# Chernoff bound proof

The statement and proof of a typical Chernoff bound.

# A Chernoff bound, and proof

Lemma (Chernoff bound [1, 2]).

Let be a sum of independent random variables, where each is in and is fixed. Let with .

(a) If for all then

(b) If for all then

Proof.

Here is a proof for part (a).

\begin{equation} \label{eqn} \Pr [ Y \ge (1+\varepsilon )\mu T] ~ =~ \Pr \Big[ (1+\varepsilon )^ Y \ge (1+\varepsilon )^{(1+\varepsilon )\mu T}\Big] ~ \le ~ \frac{\textrm{E}[ (1+\varepsilon )^ Y ]}{(1+\varepsilon )^{(1+\varepsilon )\mu T}}. \end{equation}

(The inequality above follows from the Markov bound.)

Next we bound the above expectation. The independence of the ’s implies

$\textrm{E}\big [ (1+\varepsilon )^ Y \big ] ~ =~ \prod _{t=1}^ T \textrm{E}[ (1+\varepsilon )^{y_ t} ] ~ \le ~ \prod _{t=1}^ T \textrm{E}[ 1+\varepsilon y_ t ] ~ \le ~ \prod _{t=1}^ T 1+\varepsilon \mu ~ \lt ~ e^{\varepsilon \mu T}.$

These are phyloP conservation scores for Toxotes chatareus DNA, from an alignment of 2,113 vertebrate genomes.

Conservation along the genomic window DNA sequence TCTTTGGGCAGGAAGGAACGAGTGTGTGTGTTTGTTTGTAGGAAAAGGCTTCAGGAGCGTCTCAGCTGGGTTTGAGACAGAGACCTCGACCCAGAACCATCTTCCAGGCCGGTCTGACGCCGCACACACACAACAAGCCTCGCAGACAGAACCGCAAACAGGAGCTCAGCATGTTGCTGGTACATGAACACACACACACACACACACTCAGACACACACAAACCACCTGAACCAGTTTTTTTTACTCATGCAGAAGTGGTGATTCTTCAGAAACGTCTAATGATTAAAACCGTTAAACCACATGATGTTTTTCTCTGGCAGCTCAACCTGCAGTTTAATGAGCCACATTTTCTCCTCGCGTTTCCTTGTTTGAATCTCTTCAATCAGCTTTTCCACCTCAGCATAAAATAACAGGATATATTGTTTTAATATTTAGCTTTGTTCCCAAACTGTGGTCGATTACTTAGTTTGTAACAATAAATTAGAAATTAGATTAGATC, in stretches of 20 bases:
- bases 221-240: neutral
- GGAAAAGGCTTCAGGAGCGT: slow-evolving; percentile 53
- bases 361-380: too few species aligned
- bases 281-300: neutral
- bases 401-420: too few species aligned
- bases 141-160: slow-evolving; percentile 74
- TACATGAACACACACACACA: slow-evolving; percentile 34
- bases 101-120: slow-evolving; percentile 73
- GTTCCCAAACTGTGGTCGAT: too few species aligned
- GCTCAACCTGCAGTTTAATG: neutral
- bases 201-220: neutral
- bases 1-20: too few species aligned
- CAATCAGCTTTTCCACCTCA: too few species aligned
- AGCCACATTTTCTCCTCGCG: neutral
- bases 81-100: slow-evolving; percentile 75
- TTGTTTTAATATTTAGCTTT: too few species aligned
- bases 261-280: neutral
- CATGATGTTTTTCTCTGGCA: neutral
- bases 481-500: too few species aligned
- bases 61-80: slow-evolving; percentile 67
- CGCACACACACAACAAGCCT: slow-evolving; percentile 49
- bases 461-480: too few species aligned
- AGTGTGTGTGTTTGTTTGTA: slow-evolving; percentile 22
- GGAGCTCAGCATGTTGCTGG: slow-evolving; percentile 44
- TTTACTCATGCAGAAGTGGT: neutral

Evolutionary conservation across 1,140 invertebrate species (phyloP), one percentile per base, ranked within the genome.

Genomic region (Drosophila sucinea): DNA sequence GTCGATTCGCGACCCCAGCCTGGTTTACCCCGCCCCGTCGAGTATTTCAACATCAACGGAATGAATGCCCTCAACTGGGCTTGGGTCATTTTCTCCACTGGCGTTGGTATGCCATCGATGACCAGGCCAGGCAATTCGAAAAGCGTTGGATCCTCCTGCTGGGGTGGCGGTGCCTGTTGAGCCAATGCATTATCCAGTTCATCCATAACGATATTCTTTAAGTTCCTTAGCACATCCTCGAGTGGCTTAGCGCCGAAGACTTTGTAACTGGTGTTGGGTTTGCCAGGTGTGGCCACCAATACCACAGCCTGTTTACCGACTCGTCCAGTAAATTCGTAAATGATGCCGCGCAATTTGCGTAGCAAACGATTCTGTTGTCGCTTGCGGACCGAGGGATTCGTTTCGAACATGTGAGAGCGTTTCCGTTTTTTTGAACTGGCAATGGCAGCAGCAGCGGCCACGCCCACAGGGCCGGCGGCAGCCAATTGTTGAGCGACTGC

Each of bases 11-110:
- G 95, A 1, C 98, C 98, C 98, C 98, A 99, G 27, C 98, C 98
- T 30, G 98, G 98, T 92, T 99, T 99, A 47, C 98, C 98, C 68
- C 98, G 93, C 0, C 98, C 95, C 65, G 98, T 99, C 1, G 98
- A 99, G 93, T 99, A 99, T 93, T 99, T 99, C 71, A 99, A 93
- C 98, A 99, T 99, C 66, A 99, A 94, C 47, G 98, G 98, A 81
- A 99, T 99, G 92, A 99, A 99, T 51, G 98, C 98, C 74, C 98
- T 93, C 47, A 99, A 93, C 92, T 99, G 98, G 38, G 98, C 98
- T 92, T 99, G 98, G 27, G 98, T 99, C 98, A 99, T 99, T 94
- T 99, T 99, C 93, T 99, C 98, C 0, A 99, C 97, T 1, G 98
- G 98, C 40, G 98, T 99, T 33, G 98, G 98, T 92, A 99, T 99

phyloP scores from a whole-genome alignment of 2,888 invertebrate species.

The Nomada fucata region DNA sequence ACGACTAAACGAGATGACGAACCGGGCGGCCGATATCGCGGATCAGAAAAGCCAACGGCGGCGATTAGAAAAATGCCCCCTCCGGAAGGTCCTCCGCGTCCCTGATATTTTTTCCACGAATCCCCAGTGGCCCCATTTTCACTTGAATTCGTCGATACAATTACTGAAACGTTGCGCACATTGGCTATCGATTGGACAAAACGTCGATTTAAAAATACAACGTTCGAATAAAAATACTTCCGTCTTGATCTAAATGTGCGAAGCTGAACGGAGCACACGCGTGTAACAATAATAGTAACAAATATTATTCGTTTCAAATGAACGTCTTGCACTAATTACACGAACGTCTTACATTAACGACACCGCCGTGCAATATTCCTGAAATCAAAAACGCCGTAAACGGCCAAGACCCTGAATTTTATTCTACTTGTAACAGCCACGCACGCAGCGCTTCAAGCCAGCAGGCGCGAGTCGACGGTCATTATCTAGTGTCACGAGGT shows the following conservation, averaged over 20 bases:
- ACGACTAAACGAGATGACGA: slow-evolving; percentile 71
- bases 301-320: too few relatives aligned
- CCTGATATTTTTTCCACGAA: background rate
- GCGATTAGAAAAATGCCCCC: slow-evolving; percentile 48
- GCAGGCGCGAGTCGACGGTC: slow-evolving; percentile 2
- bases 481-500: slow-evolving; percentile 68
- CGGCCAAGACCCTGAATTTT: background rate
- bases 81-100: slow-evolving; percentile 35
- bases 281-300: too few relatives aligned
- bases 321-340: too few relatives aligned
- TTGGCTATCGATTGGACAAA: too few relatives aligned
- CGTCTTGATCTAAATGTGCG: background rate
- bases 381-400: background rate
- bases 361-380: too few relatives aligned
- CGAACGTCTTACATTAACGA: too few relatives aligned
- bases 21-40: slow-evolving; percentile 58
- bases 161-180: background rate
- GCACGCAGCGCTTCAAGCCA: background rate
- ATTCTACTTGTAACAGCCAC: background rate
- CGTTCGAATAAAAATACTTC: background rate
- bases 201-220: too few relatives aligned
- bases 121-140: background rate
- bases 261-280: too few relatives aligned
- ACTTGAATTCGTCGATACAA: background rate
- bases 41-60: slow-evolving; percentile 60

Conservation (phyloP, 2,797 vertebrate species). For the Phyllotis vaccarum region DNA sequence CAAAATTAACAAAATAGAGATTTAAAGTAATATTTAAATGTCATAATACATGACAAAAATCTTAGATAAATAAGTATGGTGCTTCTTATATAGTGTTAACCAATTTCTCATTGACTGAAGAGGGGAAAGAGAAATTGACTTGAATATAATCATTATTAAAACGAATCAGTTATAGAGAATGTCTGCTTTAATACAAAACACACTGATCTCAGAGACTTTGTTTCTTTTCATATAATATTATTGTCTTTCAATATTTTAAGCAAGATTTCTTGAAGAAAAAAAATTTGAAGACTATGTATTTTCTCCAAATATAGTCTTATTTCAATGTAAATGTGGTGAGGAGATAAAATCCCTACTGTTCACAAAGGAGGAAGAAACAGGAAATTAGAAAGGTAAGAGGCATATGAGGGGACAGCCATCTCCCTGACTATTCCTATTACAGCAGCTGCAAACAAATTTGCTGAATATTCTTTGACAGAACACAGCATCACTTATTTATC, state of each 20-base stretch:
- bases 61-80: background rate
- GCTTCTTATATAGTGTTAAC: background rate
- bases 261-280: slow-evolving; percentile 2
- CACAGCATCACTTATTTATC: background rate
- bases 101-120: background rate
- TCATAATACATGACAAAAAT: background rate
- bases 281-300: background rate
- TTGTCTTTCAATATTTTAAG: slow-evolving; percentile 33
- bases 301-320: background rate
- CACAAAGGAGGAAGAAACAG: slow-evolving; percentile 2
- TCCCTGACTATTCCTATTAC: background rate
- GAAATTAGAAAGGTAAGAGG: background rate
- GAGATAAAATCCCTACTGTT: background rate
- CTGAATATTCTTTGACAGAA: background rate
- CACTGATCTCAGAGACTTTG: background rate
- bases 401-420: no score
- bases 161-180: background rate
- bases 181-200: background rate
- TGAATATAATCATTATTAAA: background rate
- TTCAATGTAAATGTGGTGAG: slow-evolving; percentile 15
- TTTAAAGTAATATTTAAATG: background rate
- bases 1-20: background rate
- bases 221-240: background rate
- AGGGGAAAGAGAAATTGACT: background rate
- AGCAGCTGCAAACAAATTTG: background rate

(The second step uses the convexity of as a function of , specifically, for . The third step uses . The fourth step uses for .)

The rest is algebra. Combining the above bound with (\ref{eqn}), the probability in question is less than

$\frac{e^{\varepsilon \mu T}}{(1+\varepsilon )^{(1+\varepsilon )\mu T}} ~ =~ \Big( \frac{e^{\varepsilon }}{(1+\varepsilon )^{1+\varepsilon }} \Big)^{\mu T} ~ \lt ~ \exp (-\varepsilon ^2 \mu T/3).$

(The last inequality follows from for .)

The proof for part (b) is similar — change the sign of throughout, and use .

Exercise.

Prove part (b) of the Chernoff bound.

Remark: the proof needs only first-order (linear) approximations.

The particular inequalities used in the proof above are elegant and convenient, but other inequalities could be used just as well. For example, we could change the base of the exponent in the proof from to and then push the proof through using inequalities such as . The proof will work with any inequalities in which the first-order terms (for small ) are tight, although the resulting bound may have a smaller constant in the exponent.

Remark: upper bounds when is large.

Sometimes one wants an upper bound on the probability of a large upper deviation: where is larger than 2. The proof above for part (a) applies up to the last step, showing an upper bound of . For example, if you throw balls in bins, taking for some , the event that a given bin has more than balls is less than .

Pessimistic estimators.

When the time comes to apply the method of conditional probabilities to an existence proof that uses the Chernoff bound, you’ll need a pessimistic estimator for the bound.